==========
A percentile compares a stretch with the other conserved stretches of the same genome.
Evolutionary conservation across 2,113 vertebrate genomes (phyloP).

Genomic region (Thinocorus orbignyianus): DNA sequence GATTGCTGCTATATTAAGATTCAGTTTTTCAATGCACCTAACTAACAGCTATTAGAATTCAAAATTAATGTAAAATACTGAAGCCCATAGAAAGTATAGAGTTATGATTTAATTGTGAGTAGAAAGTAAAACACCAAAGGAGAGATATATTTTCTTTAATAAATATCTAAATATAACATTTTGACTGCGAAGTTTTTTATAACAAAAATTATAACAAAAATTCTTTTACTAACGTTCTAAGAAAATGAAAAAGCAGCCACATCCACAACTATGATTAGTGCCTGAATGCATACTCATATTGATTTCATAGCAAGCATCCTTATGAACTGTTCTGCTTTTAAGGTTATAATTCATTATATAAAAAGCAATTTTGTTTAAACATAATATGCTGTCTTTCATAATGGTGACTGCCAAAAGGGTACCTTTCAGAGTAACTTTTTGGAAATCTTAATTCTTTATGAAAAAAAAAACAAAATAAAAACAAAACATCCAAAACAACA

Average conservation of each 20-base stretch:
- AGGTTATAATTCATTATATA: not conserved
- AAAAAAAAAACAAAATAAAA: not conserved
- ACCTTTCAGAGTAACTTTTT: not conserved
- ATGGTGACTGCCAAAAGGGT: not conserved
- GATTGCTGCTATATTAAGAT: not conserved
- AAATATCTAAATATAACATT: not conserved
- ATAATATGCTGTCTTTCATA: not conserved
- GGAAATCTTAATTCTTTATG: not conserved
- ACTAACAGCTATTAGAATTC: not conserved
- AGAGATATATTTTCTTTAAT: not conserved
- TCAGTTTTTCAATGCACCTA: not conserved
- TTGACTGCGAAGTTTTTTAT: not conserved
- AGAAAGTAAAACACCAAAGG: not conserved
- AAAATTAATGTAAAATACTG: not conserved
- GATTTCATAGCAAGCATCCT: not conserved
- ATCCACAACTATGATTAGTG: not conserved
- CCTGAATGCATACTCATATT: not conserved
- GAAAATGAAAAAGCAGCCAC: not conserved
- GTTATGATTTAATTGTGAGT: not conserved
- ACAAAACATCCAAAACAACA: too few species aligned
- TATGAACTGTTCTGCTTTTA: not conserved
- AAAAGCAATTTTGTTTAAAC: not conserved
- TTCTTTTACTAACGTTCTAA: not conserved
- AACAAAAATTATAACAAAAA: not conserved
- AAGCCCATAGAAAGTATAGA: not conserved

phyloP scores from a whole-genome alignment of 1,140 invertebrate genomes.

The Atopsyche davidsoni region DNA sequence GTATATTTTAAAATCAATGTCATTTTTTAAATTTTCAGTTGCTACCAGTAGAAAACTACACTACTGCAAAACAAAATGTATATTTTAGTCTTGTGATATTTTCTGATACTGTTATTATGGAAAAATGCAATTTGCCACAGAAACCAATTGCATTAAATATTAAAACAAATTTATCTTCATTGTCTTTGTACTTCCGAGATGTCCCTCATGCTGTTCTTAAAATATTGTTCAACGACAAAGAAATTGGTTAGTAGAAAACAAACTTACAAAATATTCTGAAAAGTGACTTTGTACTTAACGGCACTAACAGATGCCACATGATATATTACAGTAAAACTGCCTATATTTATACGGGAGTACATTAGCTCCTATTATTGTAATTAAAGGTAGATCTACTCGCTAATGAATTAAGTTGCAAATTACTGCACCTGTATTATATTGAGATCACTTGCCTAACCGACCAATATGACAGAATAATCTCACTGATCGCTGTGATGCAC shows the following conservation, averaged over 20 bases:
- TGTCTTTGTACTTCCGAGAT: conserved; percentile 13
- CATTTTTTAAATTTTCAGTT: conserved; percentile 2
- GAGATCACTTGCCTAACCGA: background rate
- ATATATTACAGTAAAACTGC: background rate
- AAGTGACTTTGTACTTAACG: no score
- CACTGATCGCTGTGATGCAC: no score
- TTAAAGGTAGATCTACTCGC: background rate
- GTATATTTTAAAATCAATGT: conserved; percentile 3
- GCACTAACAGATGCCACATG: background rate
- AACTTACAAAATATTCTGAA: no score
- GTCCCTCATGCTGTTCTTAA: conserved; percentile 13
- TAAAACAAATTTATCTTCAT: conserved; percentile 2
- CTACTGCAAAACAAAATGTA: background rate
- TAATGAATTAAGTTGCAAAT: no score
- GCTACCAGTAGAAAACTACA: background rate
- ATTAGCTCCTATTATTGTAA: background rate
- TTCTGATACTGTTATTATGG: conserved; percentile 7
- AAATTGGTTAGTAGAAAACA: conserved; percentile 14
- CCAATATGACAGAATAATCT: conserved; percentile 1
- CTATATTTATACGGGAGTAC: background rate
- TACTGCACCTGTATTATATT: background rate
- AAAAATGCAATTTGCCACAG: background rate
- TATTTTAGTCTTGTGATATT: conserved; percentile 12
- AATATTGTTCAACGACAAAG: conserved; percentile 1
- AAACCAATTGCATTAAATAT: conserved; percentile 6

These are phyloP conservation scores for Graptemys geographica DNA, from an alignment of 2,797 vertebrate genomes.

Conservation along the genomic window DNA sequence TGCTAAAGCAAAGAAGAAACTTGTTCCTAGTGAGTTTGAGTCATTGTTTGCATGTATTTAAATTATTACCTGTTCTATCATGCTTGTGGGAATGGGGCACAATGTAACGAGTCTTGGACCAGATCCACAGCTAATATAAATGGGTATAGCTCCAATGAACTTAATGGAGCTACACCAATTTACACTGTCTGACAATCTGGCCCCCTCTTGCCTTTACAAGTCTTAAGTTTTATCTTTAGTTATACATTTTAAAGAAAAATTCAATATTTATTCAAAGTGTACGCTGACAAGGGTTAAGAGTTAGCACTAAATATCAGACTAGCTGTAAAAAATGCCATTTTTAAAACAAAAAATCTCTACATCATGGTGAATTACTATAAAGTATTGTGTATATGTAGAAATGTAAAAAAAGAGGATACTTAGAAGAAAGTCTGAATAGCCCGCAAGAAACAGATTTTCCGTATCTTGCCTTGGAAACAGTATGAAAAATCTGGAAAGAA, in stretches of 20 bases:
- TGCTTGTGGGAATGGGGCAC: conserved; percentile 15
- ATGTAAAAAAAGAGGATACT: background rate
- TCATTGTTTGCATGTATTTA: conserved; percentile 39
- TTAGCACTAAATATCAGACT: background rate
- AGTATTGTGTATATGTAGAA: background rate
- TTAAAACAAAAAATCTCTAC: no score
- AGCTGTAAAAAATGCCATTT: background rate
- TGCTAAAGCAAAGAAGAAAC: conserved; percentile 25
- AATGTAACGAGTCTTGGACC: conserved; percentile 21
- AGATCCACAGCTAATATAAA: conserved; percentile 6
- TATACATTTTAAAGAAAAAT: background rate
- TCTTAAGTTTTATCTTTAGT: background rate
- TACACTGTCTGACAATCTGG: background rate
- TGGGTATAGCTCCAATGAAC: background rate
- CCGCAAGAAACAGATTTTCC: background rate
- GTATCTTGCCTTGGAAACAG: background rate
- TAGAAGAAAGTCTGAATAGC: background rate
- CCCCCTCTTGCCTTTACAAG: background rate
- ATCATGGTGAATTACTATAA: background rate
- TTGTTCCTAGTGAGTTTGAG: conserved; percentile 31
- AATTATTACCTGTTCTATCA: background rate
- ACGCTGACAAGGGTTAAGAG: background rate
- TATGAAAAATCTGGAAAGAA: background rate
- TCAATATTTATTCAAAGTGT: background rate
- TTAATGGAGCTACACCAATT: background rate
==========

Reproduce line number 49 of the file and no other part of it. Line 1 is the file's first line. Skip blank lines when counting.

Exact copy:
- AAATTGGTTAGTAGAAAACA: conserved; percentile 14